En route to the supergate, Teal'c leaves (in a small Jaffa ship) to look for other allies; we will see that he is going to convince the Lucian Alliance to join them.

The Odyssey arrives at the supergate, where many Jaffa and Tok'ra ships are waiting. One (!) Asgard ship joins them. Carter and the Asgard Kvasir (who first helped the SGC in "Ripple Effect") make plans for how they will dial the supergate in order to send through the weapon. Carter will have to go EVA to access and change the control crystals. They realize that even if the weapon is not found, they should still dial out through the supergate: if they can use the singularity's power to keep it open, it would prevent the Ori ships from entering the Milky Way.

The Korolev arrives at the supergate while Carter is EVA. Before Carter can complete her work, the Ori dial the supergate, and four huge Ori ships come through. They are enormous, and have a really nifty design. All of the Milky Way's forces open fire, but it is quickly obvious that the Ori ships are far superior. This shouldn't have been a surprise - after all, the Ori gave the planet in "Ethon" a do-it-yourself satellite weapon kit that completely kicked the Prometheus's ass.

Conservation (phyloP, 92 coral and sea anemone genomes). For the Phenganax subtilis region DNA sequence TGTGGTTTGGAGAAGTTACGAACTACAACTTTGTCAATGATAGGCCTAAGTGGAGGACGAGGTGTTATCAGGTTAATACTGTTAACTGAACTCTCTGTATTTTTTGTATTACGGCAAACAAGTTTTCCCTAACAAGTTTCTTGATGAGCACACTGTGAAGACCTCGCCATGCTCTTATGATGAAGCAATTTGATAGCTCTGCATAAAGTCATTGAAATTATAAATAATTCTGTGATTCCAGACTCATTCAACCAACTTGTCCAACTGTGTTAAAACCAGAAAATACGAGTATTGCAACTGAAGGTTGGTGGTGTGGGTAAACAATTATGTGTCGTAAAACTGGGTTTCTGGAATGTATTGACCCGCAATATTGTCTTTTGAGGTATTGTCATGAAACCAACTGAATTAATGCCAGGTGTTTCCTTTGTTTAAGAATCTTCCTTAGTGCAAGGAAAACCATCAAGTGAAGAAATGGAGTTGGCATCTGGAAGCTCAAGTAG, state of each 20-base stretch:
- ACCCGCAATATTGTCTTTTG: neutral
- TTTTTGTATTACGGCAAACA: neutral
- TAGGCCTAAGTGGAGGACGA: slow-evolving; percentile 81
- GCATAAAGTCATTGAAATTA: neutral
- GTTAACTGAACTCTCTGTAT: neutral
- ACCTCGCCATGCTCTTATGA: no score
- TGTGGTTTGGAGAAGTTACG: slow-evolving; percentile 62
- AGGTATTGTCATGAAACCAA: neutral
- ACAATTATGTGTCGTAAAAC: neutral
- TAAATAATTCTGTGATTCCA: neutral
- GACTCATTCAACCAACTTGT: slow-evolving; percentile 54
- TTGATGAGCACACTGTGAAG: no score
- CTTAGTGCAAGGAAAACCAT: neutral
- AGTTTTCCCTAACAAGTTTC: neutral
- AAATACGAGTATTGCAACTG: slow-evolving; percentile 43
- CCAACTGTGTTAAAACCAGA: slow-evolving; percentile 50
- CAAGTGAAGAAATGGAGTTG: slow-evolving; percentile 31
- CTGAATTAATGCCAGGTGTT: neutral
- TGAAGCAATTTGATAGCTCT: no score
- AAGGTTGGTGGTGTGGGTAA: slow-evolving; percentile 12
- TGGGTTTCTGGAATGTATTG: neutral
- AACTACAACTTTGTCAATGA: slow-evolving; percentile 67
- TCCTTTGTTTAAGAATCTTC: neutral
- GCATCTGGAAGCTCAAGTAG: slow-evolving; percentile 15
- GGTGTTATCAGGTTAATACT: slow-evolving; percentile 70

We see Jaffa and Tok'ra ships destroyed. The Earth ships are damaged heavily, and Mitchell asks to lead the fighters as a last-ditch effort. The Asgard ship seems to survive, but it is one (small!) ship compared to the Ori ships. The Lucian Alliance ships (with Teal'c) arrive with weapons blazing, but they don't seem to make much difference. As Carter watches from the supergate structure, one of the Earth ships is destroyed - we don't know if it is the Odyssey or the Korolev.

In the final scene of the episode, we get a view of the battle from within one of the Ori ships, where Vala is looking on. This is an eerie scene, since of course the battle is completely silent in space. From where Vala is, the Ori ship doesn't even seem to be taking damage. The Ori ships finish blasting their way through the armada and head into the Milky Way galaxy.

The first part of the episode was a little slow, with all of the scenes in Camelot. It was frustrating to watch the villagers stymieing SG-1's efforts. SG-1 really is looking for something that can save the galaxy; maybe they should be just a teensy bit more forceful in getting their way with the villagers. It was also frustrating when the weapon did not turn out to be there. Presumably this is something that will be followed up on next season, since the village leader told Daniel where Arthur went to look for the sangraal.

It seems like a huge loss that Daniel was forced to destroy the Ancient control device. What else did it control? What other information could it reveal? It seemed like a huge device to just be there for turning the Black Knight on and off and showing Merlin's hologram.